A key Japanese minister has resigned after admitting he failed to pay into the national pension scheme.
Mr Fukuda admitted last week he had failed to pay some premiums
Yasuo Fukuda, chief cabinet secretary, was a close adviser to Prime Minister Junichiro Koizumi and was also seen as a possible successor.
He is one of seven ministers to have admitted skipping payments, though two others said they would not resign.
The scandal comes as Japan's Government struggles to maintain public confidence in national pensions.
The national scheme is under threat because, while there are increasing numbers of pensioners, many Japanese fear paying into a pension will not afford them full benefits when they retire because there are relatively fewer young people to contribute.
The BBC's correspondent in Tokyo, Jonathan Head, says the fact that so many politicians have not kept up their contributions will make it all the more difficult for the government to push through the reforms necessary to keep the pension scheme afloat.
Son of former Prime Minister Takeo Fukuda
Longest serving chief cabinet secretary - appointed in Oct 2000
Earned reputation as slick public relations expert
The resignation of Mr Fukuda is also a major personal loss to Mr Koizumi.
He has been the government's chief spokesman, and a key ally and adviser to the prime minister, for the past three years.
"I am ashamed of myself for having undermined the trust of the nation as a result of the non-payment of pension premiums," Mr Fukuda told a press conference.
"I would like to apologise for having intensified distrust in politics due to an inept response on my part as the cabinet's spokesman," he said.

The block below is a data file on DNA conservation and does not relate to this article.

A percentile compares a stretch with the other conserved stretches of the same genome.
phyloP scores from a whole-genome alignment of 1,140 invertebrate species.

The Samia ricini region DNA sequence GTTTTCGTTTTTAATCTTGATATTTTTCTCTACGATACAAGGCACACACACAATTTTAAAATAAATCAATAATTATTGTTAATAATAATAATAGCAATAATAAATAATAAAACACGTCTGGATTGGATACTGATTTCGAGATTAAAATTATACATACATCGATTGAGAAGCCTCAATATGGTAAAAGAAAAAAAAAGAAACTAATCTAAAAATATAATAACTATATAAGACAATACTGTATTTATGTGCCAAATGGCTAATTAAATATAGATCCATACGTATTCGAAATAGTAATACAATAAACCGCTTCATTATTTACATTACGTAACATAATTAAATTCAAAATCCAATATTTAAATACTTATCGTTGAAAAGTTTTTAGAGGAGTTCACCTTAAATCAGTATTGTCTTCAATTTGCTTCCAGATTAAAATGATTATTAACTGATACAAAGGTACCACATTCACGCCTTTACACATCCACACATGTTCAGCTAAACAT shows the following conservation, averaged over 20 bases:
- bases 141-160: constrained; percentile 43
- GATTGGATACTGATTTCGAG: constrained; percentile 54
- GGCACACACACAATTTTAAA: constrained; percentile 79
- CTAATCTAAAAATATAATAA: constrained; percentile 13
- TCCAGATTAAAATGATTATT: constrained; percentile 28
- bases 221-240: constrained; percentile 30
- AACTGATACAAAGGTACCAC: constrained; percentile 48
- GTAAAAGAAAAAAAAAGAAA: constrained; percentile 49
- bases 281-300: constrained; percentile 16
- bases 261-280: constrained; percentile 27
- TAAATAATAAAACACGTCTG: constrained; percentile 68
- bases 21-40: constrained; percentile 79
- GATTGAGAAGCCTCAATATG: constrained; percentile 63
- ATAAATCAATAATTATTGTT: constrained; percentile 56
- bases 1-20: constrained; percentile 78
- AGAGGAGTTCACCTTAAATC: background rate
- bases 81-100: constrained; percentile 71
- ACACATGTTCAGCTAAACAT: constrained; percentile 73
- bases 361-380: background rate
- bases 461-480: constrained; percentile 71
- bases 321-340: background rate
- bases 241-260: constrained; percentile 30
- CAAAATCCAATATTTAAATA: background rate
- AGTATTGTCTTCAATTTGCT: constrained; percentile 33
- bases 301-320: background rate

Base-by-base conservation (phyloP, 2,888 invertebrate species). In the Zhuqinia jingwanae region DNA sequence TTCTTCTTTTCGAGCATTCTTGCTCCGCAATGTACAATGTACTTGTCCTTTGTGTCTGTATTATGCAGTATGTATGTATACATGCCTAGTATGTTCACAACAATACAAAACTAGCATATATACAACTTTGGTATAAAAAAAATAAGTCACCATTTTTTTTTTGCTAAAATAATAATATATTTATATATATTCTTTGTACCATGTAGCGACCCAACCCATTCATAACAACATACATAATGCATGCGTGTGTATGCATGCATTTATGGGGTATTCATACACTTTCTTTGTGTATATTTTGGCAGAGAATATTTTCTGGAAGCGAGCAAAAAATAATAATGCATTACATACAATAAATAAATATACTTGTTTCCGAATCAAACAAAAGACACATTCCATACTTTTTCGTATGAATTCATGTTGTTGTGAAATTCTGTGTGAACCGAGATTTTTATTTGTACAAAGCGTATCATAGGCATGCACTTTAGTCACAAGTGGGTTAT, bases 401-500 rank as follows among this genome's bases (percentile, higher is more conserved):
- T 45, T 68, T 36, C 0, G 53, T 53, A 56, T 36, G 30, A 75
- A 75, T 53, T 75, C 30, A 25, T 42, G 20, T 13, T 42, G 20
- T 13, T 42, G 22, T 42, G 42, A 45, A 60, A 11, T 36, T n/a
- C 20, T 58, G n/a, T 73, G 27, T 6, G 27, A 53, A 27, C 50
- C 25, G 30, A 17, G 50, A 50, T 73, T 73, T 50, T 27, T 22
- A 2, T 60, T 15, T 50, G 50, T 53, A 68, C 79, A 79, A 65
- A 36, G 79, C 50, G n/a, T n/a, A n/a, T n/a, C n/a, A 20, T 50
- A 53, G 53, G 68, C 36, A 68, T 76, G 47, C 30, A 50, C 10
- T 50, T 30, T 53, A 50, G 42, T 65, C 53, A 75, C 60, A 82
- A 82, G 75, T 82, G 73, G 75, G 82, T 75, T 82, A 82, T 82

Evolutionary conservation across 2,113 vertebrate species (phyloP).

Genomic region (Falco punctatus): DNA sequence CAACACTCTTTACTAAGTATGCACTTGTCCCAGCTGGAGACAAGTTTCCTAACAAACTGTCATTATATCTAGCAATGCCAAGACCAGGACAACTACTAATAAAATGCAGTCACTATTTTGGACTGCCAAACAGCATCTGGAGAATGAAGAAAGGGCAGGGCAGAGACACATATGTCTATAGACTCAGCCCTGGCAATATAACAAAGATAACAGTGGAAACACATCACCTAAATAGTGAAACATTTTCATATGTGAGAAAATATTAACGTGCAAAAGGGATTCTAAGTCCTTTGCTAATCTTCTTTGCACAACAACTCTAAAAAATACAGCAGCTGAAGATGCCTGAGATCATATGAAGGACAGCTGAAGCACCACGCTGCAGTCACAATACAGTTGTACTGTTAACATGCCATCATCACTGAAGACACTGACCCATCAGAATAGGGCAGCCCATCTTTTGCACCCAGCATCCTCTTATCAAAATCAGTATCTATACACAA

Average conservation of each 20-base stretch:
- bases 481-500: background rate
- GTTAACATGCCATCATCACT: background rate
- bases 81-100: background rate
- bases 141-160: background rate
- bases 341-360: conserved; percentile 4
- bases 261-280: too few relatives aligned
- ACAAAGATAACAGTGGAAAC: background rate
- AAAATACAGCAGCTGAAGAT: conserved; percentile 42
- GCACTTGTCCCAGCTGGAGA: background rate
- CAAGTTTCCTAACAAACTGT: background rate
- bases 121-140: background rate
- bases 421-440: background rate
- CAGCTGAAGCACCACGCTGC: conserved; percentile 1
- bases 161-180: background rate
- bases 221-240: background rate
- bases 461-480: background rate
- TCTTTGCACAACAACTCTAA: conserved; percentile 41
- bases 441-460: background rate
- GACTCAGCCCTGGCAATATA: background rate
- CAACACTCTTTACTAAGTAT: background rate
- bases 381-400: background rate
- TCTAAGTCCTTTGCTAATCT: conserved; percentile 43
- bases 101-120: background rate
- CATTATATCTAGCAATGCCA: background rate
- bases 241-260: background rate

Mr Fukuda admitted last week that he failed to make payments for a total of 37 months, from February 1990 to September 1992 and from August to December of 1995.
He said that the payments failure was not deliberate, but that he stopped payments when he changed jobs, thinking he was covered under a different scheme.
"The system was very complicated, and I regret my misunderstanding of it meant that I didn't make the payments," he said.
Other ministers who have said they also skipped payments include Finance Minister Sadakazu Tanigaki and Financial Services Minister Heizo Takenaka.
Mr Tanigaki said he had no plans to resign, while Mr Takenaka said Mr Koizumi had asked him to stay on, according to Reuters news agency.
Mr Koizumi's administration is not alone in the scandal. The leader of the main opposition Democratic Party of Japan, Naoto Kan, has also admitted failing to pay contributions in the 1990s when he was health and welfare minister.
Mr Koizumi himself has said he has kept up to date with the mandatory payments.
Most Japanese employees have their contributions deducted automatically from their salaries, but politicians, students and the newly unemployed must make the payments themselves.
Either deliberately, or by accident, about 40% of the 18 million self-employed people and students aged 20 or older did not pay the obligatory premiums for the National Pension System in fiscal 2002, according to the social insurance agency.
It is not clear how far the scandal will affect the ruling Liberal Democratic Party's coalition in Upper House elections next month.
Not enough seats are being contested to threaten the government's majority, but a poor showing could nevertheless be damaging for Mr Koizumi.
Whatever the election result, the scandal is likely to hinder the government's plan to reform the pension scheme.
The bills call for raising premiums every year to 2017, while reducing benefits.